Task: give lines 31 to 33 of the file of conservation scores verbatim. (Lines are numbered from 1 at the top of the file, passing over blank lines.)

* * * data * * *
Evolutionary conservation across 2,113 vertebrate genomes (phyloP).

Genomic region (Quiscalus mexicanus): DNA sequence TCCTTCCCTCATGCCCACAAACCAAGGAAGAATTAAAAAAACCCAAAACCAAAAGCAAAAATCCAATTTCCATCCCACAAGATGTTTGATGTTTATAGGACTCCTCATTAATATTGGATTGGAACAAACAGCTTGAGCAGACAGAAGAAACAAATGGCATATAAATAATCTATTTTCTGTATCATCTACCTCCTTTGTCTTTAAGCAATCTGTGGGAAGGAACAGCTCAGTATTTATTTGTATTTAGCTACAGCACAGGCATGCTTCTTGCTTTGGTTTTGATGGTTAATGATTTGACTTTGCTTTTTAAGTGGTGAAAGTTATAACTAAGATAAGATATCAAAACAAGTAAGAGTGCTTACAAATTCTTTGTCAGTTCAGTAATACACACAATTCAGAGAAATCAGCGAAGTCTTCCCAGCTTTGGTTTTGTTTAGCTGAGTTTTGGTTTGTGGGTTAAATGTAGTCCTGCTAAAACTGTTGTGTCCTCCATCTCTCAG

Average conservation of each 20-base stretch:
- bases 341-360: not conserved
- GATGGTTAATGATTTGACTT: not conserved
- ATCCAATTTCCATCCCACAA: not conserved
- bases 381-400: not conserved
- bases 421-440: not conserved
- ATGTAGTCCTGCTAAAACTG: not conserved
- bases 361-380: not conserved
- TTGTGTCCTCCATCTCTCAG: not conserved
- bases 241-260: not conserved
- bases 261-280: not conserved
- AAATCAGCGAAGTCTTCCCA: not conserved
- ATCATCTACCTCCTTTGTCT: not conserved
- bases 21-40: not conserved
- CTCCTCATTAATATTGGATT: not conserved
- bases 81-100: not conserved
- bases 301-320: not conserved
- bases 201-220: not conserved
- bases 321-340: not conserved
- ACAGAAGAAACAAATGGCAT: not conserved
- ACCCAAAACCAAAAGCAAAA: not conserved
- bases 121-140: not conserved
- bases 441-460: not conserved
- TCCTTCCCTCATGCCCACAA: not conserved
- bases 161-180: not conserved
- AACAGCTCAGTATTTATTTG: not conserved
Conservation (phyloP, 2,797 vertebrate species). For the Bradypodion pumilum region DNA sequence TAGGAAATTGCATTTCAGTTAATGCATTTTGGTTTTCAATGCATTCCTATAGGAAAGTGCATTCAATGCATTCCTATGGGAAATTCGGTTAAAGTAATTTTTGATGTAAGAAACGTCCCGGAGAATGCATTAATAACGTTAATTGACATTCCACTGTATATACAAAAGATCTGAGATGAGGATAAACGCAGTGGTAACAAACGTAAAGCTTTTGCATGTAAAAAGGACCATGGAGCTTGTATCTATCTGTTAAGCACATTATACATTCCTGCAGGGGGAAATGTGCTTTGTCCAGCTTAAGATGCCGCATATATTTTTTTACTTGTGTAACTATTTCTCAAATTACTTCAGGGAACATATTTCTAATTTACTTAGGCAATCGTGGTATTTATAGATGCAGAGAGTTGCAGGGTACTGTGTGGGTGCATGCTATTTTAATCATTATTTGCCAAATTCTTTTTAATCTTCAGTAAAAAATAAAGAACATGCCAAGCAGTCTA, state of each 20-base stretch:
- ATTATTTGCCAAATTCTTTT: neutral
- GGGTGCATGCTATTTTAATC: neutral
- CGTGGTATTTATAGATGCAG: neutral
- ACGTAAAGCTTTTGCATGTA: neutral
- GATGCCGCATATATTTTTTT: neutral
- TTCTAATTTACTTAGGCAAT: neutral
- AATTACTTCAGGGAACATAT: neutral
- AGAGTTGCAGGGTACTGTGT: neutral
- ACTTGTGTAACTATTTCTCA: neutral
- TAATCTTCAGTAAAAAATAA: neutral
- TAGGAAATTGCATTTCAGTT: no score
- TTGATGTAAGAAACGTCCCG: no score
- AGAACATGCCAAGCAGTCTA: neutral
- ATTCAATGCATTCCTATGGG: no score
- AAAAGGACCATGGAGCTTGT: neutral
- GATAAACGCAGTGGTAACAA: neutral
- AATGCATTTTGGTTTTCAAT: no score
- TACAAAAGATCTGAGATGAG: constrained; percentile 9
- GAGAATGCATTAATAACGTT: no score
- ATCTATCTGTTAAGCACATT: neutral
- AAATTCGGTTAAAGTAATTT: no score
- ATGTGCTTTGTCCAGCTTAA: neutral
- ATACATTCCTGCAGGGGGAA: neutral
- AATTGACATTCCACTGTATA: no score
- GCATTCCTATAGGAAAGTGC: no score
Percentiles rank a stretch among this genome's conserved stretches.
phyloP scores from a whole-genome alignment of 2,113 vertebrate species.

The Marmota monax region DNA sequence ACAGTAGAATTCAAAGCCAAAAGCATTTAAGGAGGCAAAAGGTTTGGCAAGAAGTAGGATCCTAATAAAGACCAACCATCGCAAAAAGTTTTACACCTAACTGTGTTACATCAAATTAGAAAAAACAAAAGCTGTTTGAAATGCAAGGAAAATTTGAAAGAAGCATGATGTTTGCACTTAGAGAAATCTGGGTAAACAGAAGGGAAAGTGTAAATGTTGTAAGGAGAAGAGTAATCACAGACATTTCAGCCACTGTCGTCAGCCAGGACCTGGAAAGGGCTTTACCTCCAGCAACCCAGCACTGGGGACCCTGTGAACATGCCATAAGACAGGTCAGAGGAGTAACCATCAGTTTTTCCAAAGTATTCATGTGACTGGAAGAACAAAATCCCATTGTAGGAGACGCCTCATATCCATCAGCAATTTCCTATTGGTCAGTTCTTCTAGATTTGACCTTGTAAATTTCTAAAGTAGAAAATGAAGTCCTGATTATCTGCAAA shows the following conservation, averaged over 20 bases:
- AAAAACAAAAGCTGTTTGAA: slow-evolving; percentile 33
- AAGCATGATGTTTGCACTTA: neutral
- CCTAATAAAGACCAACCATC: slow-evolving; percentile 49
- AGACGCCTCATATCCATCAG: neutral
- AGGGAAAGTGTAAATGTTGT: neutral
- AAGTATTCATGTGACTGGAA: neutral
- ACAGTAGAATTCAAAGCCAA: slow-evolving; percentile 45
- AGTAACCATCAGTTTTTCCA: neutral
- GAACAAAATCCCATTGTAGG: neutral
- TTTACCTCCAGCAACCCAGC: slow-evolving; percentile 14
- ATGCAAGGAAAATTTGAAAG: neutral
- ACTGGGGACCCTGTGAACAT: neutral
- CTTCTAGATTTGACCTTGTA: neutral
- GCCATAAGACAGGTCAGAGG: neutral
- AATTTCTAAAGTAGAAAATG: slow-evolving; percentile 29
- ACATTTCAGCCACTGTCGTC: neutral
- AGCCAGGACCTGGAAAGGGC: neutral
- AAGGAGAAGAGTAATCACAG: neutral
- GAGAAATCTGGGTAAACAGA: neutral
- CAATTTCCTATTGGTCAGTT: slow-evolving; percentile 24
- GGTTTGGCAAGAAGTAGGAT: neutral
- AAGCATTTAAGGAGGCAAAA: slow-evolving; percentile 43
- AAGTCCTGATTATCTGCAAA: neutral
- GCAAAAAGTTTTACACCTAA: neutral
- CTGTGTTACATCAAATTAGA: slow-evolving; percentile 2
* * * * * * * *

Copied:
- GGGTGCATGCTATTTTAATC: neutral
- CGTGGTATTTATAGATGCAG: neutral
- ACGTAAAGCTTTTGCATGTA: neutral